Montana should keep requiring utilities to procure 15 percent of their power from renewable sources such as wind by 2015 – no more or no less – members of an interim committee of the Legislature decided Monday.
“We believe our standard of 15 and 15 is a good number,” said Sen. Cliff Larson, D-Missoula, chairman of the Energy and Telecommunications Interim Committee.
The committee, made up of four Democrats and four Republicans, voted 8-0 at a meeting in Helena to give final approval to a study of the effectiveness of the Renewable Portfolio Standard completed with the help of the Legislature Services Division.
The standard requires public utilities to obtain 15 percent of their retail customer sales from renewable resources by 2015, and it should remain unchanged, according to a recommendation in the report that Sen. Ed Buttrey, a Republican committee member from Great Falls, called the most significant in the study.
“As a Legislature, as we make data-driven decisions, I think it will have a large impact on the Legislature,” Buttrey said of the committee’s decision approving the report and the decision affirming the current renewable standard.
The study, Buttrey added, will provide solid data for keeping the current standard to those who supported increasing the standard, and those who supported a decrease.
“I think it will go a long way to the standard remaining as-is in the next session,” he said.
In a state where extraction of coal and other carbon-based products is a large part of the economy, it’s notable that Montana achieved the 15-renewable percent standard in 2013, Larson said.
“We’ve struck a balance that I think takes a lot of sting out of the arguments that we had in the beginning, that this was an unknown standard,” Larson said. “We beat the deadline, and met the standard two years early.”
The 2013 Montana Legislature asked the interim committee to analyze the Montana Renewable Power Production and Rural Economic Development Act, focusing on the economic impacts of the Renewable Portfolio Standard (RPS), the environmental impacts of the standard and the impacts the RPS has had on Montana consumers.
The act was passed in 2005.
At the time, proponents of the legislation argued that additional renewable resources were needed to diversify electricity supply, reduce greenhouse gases and other air emissions to improve public health, and to support jobs- and revenue-creating local renewable projects, according to committee’s study.
The first compliance requirement, 5 percent, began in 2008.
The study found that the renewable energy standard has contributed to new electric generation in Montana, and has had a positive economic impact on rural communities during construction and beyond. Property taxes have increased in those communities where development has occurred, it says.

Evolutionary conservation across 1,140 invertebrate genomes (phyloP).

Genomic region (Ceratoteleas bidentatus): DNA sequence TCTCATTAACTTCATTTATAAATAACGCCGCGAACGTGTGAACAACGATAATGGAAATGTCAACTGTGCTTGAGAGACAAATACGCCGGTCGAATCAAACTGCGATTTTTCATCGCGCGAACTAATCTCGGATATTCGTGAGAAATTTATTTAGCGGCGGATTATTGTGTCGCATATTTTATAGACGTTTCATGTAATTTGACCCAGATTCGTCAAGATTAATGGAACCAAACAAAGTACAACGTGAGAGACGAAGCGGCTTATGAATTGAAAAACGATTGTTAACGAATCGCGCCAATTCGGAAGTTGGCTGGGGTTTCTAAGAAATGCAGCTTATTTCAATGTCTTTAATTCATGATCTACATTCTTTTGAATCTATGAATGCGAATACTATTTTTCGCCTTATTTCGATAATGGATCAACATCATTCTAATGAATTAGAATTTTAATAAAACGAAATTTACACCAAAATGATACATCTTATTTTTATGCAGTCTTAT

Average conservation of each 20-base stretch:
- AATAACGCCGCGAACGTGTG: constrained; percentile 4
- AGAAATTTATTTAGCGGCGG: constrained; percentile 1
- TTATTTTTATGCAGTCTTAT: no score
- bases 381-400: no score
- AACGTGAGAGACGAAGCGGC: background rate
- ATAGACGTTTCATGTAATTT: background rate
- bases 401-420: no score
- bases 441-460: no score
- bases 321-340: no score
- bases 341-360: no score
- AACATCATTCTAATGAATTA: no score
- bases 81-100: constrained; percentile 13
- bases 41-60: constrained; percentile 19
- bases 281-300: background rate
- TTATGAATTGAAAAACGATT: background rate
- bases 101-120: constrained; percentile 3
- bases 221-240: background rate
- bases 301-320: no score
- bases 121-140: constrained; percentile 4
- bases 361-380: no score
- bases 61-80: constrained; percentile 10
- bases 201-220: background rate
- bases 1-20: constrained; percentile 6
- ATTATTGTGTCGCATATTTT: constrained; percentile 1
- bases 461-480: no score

For example, the 90-turbine Judith Gap wind farm pays about $1.5 million to Wheatland County in yearly property taxes and more than $400,000 in annual lease payments to landowners, the report says. Judith Gap also provides $55,000 annually to the state school trust.
The renewable portfolio standard, while beneficial, has not led to the replacement of existing power generation facilities, the study found.
Kyla Maki, clean energy director at the Montana Environmental Information Center, was pleased with the vote.
“We’re happy they recognized the economic benefit of renewable energy,” Maki said.
Maki added that committee members missed an opportunity to recommend an increase in the requirement beyond 15 percent, especially considering the economic benefits noted in the report and another finding that the standards have had a negligible impact on ratepayers.
“Based on that, it’s puzzling they didn’t then proceed to say more of a good thing is a great thing,” Maki said.
Sen. Alan Olson, R-Roundup, said the wind industry has grown on its own and saw no reason to decrease or increase the standard.
“On the flip side of that, if the federal government continues to clamp down on coal and coal-fire generation, there won’t be any other opportunity but to go to wind generation,” Olson said. “The federal government is going to pick who the winners are and who the losers are.”
There was disagreement on the committee about the renewable energy standard’s contribution to air quality, according to the study.
Some members felt strongly that renewable energy projects offset the use of fossil-fuel based energy and contribute to cleaner air. But others argued that the review of air quality impacts was inconclusive or negligible.
Committee members also couldn’t agree on another issue involving energy and the environment.
Olson recommended that the committee write a letter to the EPA explaining how the agency’s proposed rule requiring emissions reductions from electricity generating plants would affect ratepayers, jobs and government revenue in Montana. EPA’s clean power plan would require a 21 percent reduction in emissions by 2030.
“Where the EPA is looking at curtailing coal use by one-third across the country, that’s going to have a tremendous impact on Montana as well,” Olson said.
The proposal failed on a 4-4 party-line vote, with Republicans supporting the letter and Democrats voting no.
“I think the Democrats believed we didn’t need to respond to a preliminary comment period, and the Republicans thought we did,” Larson said.
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